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Currently the subject of a judicial review

Rodeo is blatant animal abuse and New Zealand must ban it 

Virginia Fallon05:00, Jul 14 2022

 

 

 

Virginia Fallon is a Stuff senior writer and columnist based in Wellington.

OPINION: Throwing and wrestling aren’t the usual actions most people would associate with animals, let alone baby ones.

Yet dozens of times a year New Zealanders strap on their spurs, slap on their Stetsons and indulge in cruel acts designed to prove their dominion over helpless animals. Why? Because they’re allowed to – though hopefully that’s going to change.

After years of protests, petitions and pleas, animal welfare advocates this week took the Government to court to challenge the legality of rodeo.

Safe and the New Zealand Animal Law Association (NZALA) aren’t after a ban but a review of laws around the Animal Welfare Act. They say elements of rodeo breach the act and the agriculture minister and the National Animal Welfare Advisory Committee (Nawac) are responsible.

 

 

The Government should be nervous as this is the second time the groups have challenged codes in court. The first resulted in a 2020 ruling that found welfare standards allowing the use of farrowing crates in pig farming brought in by Agriculture Minister Damien O’Connor were illegal and invalid.

Another victory for animal welfare would be even more embarrassing because the Government backed down on a promise to ban elements of rodeo.

Before the 2017 election, Labour's then-animal welfare spokesperson, Trevor Mallard, said flank straps, electric prodders and calf roping would be banned, and if that meant the end of rodeo, then tough.

 

The roping of young animals is what protesters want to put an end to.

"Some people say that, if we did this, rodeos would collapse, and my view is that if rodeos can't run without being cruel they should just be stopped," he said.

But three years later O'Connor said there’d be no ban. Instead, Nawac wanted the Rodeo Cowboy Association to set up an independent welfare committee to ensure better monitoring and reporting.

Unsurprisingly, animals continue to suffer and die in rodeos. Among them was a horse killed at the 2019 nationals when it ran, frightened, into a fence, and two bulls died at other events – one had its back hurt in a bucking competition.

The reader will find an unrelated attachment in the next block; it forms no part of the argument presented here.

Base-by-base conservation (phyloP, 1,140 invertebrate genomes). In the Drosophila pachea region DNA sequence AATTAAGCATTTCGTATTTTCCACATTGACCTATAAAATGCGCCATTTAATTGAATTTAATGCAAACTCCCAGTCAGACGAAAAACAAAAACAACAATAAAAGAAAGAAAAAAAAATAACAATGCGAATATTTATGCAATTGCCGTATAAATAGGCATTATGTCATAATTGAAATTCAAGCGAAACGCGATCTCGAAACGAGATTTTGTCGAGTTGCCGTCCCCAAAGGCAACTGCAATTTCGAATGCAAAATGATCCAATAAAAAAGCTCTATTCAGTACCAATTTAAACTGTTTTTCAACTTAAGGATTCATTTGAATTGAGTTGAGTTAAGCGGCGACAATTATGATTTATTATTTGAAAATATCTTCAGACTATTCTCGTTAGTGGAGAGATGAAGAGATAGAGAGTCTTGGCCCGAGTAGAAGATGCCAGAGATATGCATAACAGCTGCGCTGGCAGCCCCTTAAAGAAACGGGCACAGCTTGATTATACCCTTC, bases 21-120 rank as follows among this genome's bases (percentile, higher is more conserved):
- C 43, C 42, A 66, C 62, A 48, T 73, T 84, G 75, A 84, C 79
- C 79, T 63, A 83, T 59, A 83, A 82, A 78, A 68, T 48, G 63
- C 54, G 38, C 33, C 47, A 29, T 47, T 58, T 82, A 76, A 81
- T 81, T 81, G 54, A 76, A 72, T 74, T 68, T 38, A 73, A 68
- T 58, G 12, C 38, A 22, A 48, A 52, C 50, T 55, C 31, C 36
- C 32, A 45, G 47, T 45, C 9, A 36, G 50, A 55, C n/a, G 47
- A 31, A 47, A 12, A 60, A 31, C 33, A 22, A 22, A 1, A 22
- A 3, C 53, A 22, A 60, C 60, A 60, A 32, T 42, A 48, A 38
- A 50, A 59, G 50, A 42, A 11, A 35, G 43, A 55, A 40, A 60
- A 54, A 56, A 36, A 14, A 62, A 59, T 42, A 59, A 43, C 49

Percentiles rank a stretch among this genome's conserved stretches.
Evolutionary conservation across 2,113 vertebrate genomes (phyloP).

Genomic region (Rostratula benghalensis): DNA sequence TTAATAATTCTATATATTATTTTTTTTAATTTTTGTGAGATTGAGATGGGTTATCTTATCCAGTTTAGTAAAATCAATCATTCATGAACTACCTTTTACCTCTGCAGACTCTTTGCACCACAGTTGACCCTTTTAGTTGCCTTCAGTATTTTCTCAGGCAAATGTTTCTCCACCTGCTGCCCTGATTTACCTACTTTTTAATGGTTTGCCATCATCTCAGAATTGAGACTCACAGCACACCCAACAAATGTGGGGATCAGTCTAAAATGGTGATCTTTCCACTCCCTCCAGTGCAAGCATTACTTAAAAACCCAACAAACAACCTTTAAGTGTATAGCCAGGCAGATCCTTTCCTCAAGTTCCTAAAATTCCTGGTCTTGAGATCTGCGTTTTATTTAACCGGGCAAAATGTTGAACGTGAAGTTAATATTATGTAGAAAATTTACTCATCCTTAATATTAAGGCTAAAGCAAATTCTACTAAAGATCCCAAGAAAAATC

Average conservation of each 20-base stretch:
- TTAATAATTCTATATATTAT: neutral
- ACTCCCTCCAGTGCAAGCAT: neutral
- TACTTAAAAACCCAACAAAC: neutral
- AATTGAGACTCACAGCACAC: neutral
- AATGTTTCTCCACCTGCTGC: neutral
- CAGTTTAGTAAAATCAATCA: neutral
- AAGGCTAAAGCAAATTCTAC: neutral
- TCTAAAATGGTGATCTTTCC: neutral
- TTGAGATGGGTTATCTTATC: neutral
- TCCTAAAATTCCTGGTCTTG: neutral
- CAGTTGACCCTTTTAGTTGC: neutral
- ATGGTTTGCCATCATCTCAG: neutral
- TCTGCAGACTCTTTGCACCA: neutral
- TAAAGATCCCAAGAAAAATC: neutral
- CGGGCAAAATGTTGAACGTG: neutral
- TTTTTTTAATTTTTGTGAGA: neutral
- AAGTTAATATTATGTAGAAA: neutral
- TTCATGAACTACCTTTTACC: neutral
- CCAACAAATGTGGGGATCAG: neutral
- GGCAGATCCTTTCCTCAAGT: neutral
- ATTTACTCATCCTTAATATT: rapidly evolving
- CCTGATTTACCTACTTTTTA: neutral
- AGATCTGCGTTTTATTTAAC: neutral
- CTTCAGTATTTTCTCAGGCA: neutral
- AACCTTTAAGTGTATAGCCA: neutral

Later that year Northland farmer Derek Robinson was convicted of breaching animal welfare laws at a 2016 rodeo by giving a steer an electric shock to make it get up. The case was the first of its kind in New Zealand and was brought privately by NZALA because the government wouldn’t take it on.

 

The Waimate Rodeo features events including bull riding, steer wrestling, roping, barrel racing, calf and sheep riding.

In the background of these higher profile incidents, rodeo’s casual cruelty continues. Terrified calves are ridden down by “cowboys” on horseback then lassoed, thrown to the dirt and their legs tied together. Normally gentle animals driven mad by flank straps tied around their torsos are whipped into bucking frenzies and steers are wrestled to the ground by tassle-touting heroes throwing themselves from the saddle.

But despite rodeo inflicting needless suffering and pain, Aotearoa is dragging the chain on banning it.

Rodeo didn’t appear here until the early 1960s yet still we cling to it even as events are banned in parts of Europe, Australia and the US where it has a 200-year history.

 

The Government and other proponents of the practice need to read the room: New Zealanders do not want rodeos here. In a 2020 Horizon Research opinion poll, commissioned by Safe, 60% of Kiwis agreed rodeo causes pain and suffering to animals and the entertainment isn’t worth it.

The SPCA also wants a ban, calling rodeos “unacceptable cruelty” that desensitise viewers, especially children, to animal suffering.

Regardless of the outcome in court, the message is clear: rodeo absolutely must be banned. And once it is, every other so-called sport inflicting state-sanctioned cruelty to exploit animals for entertainment must follow.

Now I’ll get off my high horse.

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